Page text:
Sara Cromer, MD, an investigator in the Division of Endocrinology at Massachusetts General Hospital, is the corresponding author of a new study in Diabetes Care, Deficits and Disparities in Early Uptake of Glucagon-Like Peptide 1 Receptor Agonists and SGLT2i Among Medicare-Insured Adults Following a New Diagnosis of Cardiovascular Disease or Heart Failure.
What Question Were You Investigating?
Beginning in 2015, data began to rapidly accumulate regarding the benefits of glucacon-like peptide-1 receptor agonists (GLP1RA) and sodium-glucose cotransporter 2 inhibitors (SGLT2i) in patients with type 2 diabetes (T2D) and atherosclerotic cardiovascular disease, with SGLT21 also showing benefit in patients with T2D and congestive heart failure.
These finding resulted in a paradigm shift in the treatment of T2D, prompting updated recommendations for the use of the two medications as preferred second-line agents after metformin in qualified patients.
We wanted to know if the current guidelines recommending the use of these drugs in patients with type 2 diabetes and cardiovascular or renal indications were being followed, and if there were sex, race/ethnicity, or socioeconomic status-based disparities in their use.
What Was Your Approach?
Our team used a Medicare insurance claims database, restricted to individuals with type 2 diabetes, with a new indication for one of these medications occurring during the study period, AND with no contraindications for these medications. Based on current guidelines, all of these individuals should have received one of these medications.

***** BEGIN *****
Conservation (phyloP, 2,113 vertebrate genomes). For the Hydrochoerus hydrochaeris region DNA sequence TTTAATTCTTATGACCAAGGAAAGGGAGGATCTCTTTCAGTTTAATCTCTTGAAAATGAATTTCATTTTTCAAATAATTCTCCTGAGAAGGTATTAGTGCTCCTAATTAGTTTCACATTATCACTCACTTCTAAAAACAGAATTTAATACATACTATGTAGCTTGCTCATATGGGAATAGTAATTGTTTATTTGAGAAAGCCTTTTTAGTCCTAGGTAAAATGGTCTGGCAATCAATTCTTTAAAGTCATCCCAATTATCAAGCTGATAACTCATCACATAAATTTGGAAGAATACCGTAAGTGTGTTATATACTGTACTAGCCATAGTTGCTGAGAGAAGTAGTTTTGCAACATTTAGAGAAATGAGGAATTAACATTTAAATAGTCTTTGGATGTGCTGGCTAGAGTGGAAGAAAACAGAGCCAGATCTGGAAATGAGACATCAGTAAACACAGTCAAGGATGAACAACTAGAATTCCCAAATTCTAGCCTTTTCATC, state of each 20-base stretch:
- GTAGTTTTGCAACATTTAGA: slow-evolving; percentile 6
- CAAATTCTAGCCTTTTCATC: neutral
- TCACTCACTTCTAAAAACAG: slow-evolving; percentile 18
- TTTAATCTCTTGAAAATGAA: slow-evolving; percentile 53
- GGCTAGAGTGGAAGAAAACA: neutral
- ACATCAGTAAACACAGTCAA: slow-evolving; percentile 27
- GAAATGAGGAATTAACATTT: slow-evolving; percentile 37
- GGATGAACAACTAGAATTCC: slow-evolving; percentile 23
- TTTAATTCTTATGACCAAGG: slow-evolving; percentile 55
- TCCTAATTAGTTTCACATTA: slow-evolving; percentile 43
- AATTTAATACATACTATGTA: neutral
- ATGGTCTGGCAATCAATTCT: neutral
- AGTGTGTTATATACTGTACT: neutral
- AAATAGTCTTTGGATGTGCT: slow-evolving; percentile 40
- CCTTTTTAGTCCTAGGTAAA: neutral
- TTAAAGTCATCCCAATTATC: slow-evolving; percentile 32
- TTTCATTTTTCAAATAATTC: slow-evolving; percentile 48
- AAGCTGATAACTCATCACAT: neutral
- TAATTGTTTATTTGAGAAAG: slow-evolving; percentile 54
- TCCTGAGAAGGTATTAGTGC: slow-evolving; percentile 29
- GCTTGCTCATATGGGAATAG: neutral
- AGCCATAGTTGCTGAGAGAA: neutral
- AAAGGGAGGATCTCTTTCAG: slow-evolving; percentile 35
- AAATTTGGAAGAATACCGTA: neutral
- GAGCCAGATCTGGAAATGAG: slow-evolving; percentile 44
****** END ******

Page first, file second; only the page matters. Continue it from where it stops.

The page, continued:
What Did You Find?
Rates of medication initiation were very low (for every 100 people observed for 1 month, less than one of them filled a prescription for one of these medications). We also found that rates of receiving these medications were lower among Black and Other race/ethnicity individuals, women, and those living in more socioeconomically deprived zip codes.
We also found a signal that these medicines were more likely to be used in people with disease precursors (like early liver disease) than in people with end-stage disease (like cirrhosis).
What Are the Clinical Implications?
As these medications prevent heart attacks, hospitalizations for heart failure, progression of kidney disease to the need for dialysis, and even death, the low and unequitable rates of medication use are very concerning.
Further studies are needed to examine the reasons underlying these findings and their consequences in population health and health disparities.
Additionally, interventions are warranted to improve uptake of these novel therapies among patients for whom they are indicated.
Cromer, S. J., Lauffenburger, J. C., Levin, R., & Patorno, E. (2023). Deficits and Disparities in Early Uptake of Glucagon-Like Peptide 1 Receptor Agonists and SGLT2i Among Medicare-Insured Adults Following a New Diagnosis of Cardiovascular Disease or Heart Failure. Diabetes care, 46(1), 65–74. https://doi.org/10.2337/dc22-0383
About the Massachusetts General Hospital
Massachusetts General Hospital, founded in 1811, is the original and largest teaching hospital of Harvard Medical School. The Mass General Research Institute conducts the largest hospital-based research program in the nation, with annual research operations of more than $1 billion and comprises more than 9,500 researchers working across more than 30 institutes, centers and departments. In July 2022, Mass General was named #8 in the U.S. News & World Report list of "America’s Best Hospitals." MGH is a founding member of the Mass General Brigham healthcare system.